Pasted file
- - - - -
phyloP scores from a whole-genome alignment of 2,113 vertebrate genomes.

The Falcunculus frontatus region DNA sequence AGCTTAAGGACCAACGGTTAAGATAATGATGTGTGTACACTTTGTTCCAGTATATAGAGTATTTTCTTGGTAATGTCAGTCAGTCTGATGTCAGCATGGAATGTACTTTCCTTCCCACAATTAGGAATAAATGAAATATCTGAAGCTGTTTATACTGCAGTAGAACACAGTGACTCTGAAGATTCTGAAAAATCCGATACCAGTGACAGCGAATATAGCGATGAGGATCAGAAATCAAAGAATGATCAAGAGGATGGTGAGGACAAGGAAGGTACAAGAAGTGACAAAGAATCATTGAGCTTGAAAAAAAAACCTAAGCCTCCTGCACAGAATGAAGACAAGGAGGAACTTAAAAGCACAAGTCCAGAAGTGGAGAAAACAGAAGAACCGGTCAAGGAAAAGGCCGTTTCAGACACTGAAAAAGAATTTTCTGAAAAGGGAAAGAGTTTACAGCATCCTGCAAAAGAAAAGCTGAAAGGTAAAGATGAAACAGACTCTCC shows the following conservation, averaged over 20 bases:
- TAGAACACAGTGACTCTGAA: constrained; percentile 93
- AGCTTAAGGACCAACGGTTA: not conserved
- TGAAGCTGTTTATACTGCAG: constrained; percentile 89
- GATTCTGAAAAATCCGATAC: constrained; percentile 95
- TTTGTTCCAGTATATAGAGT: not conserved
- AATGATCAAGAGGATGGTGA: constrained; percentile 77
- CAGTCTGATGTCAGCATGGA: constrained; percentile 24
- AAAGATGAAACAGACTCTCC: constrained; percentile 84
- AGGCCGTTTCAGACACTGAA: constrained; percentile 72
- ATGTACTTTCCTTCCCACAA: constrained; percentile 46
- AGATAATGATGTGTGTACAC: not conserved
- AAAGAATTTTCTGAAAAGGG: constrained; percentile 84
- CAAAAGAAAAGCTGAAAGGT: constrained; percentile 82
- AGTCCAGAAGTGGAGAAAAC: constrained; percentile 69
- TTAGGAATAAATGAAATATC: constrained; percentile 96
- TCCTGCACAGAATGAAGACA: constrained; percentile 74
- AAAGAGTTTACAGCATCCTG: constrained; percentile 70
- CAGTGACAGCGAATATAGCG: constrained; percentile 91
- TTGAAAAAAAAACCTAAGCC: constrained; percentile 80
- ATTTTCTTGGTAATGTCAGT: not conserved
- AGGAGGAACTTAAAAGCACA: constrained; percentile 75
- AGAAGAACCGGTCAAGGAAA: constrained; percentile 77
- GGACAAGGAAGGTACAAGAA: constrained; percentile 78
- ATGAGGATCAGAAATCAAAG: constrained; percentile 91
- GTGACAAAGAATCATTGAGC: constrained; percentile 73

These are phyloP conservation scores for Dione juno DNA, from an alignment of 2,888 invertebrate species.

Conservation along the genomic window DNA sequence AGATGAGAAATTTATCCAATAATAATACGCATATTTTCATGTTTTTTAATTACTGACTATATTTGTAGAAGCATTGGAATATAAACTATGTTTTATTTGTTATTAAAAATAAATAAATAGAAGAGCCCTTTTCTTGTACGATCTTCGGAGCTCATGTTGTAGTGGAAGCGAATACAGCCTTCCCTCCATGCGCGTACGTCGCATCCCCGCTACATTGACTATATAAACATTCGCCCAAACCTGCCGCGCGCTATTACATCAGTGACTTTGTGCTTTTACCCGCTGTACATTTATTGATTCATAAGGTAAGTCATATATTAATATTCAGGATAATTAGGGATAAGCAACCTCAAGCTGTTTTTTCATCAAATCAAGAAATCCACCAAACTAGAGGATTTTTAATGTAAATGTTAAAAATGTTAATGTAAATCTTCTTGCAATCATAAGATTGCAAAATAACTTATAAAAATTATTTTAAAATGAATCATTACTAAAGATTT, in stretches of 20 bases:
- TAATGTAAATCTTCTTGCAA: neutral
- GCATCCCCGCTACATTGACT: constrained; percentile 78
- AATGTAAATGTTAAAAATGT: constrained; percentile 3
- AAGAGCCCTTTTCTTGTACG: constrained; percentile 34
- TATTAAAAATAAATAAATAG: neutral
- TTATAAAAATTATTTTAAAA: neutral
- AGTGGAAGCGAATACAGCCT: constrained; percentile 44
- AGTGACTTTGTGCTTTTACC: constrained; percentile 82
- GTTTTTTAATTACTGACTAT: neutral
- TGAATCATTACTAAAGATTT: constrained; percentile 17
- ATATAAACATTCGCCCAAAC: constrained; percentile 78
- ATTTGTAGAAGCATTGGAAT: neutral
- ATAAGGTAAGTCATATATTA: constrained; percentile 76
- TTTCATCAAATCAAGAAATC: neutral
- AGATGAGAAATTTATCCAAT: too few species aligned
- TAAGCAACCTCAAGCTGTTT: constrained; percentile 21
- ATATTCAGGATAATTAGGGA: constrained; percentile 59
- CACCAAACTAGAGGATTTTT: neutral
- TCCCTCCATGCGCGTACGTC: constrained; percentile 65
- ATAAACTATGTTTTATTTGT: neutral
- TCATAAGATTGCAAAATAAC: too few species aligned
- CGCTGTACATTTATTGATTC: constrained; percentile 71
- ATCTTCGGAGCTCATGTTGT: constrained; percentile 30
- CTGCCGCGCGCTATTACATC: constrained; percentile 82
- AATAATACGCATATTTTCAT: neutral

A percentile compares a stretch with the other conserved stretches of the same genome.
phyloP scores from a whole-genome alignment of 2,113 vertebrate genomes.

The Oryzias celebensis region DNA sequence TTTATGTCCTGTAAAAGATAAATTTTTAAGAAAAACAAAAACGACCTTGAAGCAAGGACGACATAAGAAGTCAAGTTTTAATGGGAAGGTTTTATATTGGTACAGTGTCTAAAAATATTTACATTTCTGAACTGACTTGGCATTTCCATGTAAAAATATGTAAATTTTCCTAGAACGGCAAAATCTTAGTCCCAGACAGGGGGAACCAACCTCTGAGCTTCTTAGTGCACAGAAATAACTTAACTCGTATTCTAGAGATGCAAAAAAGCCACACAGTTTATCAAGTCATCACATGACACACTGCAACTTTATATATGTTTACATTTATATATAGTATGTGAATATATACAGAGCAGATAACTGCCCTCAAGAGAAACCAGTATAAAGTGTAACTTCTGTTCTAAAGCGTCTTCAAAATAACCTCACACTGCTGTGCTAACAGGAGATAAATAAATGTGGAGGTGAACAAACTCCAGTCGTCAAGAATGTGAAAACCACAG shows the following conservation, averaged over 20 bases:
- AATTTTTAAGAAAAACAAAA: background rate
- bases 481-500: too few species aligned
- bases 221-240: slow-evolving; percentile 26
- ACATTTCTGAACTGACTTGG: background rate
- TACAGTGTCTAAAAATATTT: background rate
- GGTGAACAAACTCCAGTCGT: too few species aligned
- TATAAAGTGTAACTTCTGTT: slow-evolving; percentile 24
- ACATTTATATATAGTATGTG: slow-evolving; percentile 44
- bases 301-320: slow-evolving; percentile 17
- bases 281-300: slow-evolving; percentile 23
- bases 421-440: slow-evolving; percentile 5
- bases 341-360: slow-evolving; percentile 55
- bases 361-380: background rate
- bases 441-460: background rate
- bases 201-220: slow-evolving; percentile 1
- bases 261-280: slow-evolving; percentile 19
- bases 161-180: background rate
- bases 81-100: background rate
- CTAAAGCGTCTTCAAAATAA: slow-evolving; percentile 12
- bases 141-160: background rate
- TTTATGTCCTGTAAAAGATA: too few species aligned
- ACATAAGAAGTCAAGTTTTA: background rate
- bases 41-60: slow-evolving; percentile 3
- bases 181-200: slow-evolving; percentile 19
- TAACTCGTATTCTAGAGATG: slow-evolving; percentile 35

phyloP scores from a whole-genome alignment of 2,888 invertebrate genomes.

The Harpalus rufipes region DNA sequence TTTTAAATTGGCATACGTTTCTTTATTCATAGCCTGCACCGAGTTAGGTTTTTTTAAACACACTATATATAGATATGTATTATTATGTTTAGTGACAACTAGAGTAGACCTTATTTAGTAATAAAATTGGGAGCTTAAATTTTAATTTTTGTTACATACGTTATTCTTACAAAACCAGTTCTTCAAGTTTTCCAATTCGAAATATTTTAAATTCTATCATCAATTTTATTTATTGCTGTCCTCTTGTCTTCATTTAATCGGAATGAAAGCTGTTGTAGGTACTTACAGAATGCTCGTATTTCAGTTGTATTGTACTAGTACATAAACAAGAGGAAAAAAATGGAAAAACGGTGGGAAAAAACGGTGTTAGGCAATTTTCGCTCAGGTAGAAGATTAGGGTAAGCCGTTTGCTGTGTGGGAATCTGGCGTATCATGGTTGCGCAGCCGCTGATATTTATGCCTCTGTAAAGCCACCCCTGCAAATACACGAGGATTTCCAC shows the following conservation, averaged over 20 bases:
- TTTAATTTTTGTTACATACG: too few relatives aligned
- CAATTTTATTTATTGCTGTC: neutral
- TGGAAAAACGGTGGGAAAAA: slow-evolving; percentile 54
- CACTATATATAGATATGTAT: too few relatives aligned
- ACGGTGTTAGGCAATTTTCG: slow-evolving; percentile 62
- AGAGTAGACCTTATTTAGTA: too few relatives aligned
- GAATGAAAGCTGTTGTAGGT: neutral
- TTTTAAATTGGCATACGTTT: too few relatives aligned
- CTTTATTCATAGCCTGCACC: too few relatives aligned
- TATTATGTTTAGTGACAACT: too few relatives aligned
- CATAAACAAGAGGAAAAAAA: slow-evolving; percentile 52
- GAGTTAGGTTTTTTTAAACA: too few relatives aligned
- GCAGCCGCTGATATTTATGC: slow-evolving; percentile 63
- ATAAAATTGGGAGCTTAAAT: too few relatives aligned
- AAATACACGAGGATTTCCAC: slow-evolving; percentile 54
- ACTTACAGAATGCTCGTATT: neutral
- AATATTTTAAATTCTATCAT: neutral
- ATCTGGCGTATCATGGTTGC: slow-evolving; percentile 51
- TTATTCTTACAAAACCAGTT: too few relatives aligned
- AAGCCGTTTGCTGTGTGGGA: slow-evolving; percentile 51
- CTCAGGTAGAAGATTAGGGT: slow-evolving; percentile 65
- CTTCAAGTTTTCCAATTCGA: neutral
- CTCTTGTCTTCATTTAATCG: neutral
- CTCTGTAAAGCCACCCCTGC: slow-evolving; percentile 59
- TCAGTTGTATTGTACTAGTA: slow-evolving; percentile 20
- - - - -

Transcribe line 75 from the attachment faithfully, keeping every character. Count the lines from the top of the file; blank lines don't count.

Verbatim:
- bases 81-100: background rate